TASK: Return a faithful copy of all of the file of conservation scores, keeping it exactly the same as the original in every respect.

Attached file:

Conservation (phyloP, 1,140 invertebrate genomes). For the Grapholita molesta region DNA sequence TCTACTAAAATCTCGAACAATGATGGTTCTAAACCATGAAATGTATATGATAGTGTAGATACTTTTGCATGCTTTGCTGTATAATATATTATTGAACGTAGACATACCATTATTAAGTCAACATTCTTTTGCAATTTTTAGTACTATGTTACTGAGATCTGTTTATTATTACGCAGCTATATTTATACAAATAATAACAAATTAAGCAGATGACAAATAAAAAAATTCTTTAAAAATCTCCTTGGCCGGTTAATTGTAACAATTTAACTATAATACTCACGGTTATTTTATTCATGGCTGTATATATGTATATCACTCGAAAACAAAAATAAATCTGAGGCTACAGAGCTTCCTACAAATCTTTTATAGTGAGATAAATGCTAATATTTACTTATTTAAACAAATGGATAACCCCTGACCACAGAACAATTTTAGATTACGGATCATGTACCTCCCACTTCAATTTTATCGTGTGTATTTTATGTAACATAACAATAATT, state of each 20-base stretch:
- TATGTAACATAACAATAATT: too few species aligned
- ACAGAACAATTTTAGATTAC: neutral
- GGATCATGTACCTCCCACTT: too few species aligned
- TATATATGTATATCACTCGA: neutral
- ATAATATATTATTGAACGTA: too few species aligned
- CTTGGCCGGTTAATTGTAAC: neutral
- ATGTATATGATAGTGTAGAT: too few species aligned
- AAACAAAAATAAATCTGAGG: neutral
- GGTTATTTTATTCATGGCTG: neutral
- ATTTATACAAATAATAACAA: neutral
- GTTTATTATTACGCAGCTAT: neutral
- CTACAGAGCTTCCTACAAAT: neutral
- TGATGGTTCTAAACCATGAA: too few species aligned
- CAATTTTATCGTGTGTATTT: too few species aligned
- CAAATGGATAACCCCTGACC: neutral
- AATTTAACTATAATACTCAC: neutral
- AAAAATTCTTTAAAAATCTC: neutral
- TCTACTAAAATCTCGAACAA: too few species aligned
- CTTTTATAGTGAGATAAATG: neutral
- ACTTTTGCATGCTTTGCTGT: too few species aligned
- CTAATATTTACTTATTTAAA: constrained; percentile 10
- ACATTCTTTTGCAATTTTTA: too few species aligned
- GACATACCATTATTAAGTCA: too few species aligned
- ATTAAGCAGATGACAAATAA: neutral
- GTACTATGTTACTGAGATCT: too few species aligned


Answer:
Conservation (phyloP, 1,140 invertebrate genomes). For the Grapholita molesta region DNA sequence TCTACTAAAATCTCGAACAATGATGGTTCTAAACCATGAAATGTATATGATAGTGTAGATACTTTTGCATGCTTTGCTGTATAATATATTATTGAACGTAGACATACCATTATTAAGTCAACATTCTTTTGCAATTTTTAGTACTATGTTACTGAGATCTGTTTATTATTACGCAGCTATATTTATACAAATAATAACAAATTAAGCAGATGACAAATAAAAAAATTCTTTAAAAATCTCCTTGGCCGGTTAATTGTAACAATTTAACTATAATACTCACGGTTATTTTATTCATGGCTGTATATATGTATATCACTCGAAAACAAAAATAAATCTGAGGCTACAGAGCTTCCTACAAATCTTTTATAGTGAGATAAATGCTAATATTTACTTATTTAAACAAATGGATAACCCCTGACCACAGAACAATTTTAGATTACGGATCATGTACCTCCCACTTCAATTTTATCGTGTGTATTTTATGTAACATAACAATAATT, state of each 20-base stretch:
- TATGTAACATAACAATAATT: too few species aligned
- ACAGAACAATTTTAGATTAC: neutral
- GGATCATGTACCTCCCACTT: too few species aligned
- TATATATGTATATCACTCGA: neutral
- ATAATATATTATTGAACGTA: too few species aligned
- CTTGGCCGGTTAATTGTAAC: neutral
- ATGTATATGATAGTGTAGAT: too few species aligned
- AAACAAAAATAAATCTGAGG: neutral
- GGTTATTTTATTCATGGCTG: neutral
- ATTTATACAAATAATAACAA: neutral
- GTTTATTATTACGCAGCTAT: neutral
- CTACAGAGCTTCCTACAAAT: neutral
- TGATGGTTCTAAACCATGAA: too few species aligned
- CAATTTTATCGTGTGTATTT: too few species aligned
- CAAATGGATAACCCCTGACC: neutral
- AATTTAACTATAATACTCAC: neutral
- AAAAATTCTTTAAAAATCTC: neutral
- TCTACTAAAATCTCGAACAA: too few species aligned
- CTTTTATAGTGAGATAAATG: neutral
- ACTTTTGCATGCTTTGCTGT: too few species aligned
- CTAATATTTACTTATTTAAA: constrained; percentile 10
- ACATTCTTTTGCAATTTTTA: too few species aligned
- GACATACCATTATTAAGTCA: too few species aligned
- ATTAAGCAGATGACAAATAA: neutral
- GTACTATGTTACTGAGATCT: too few species aligned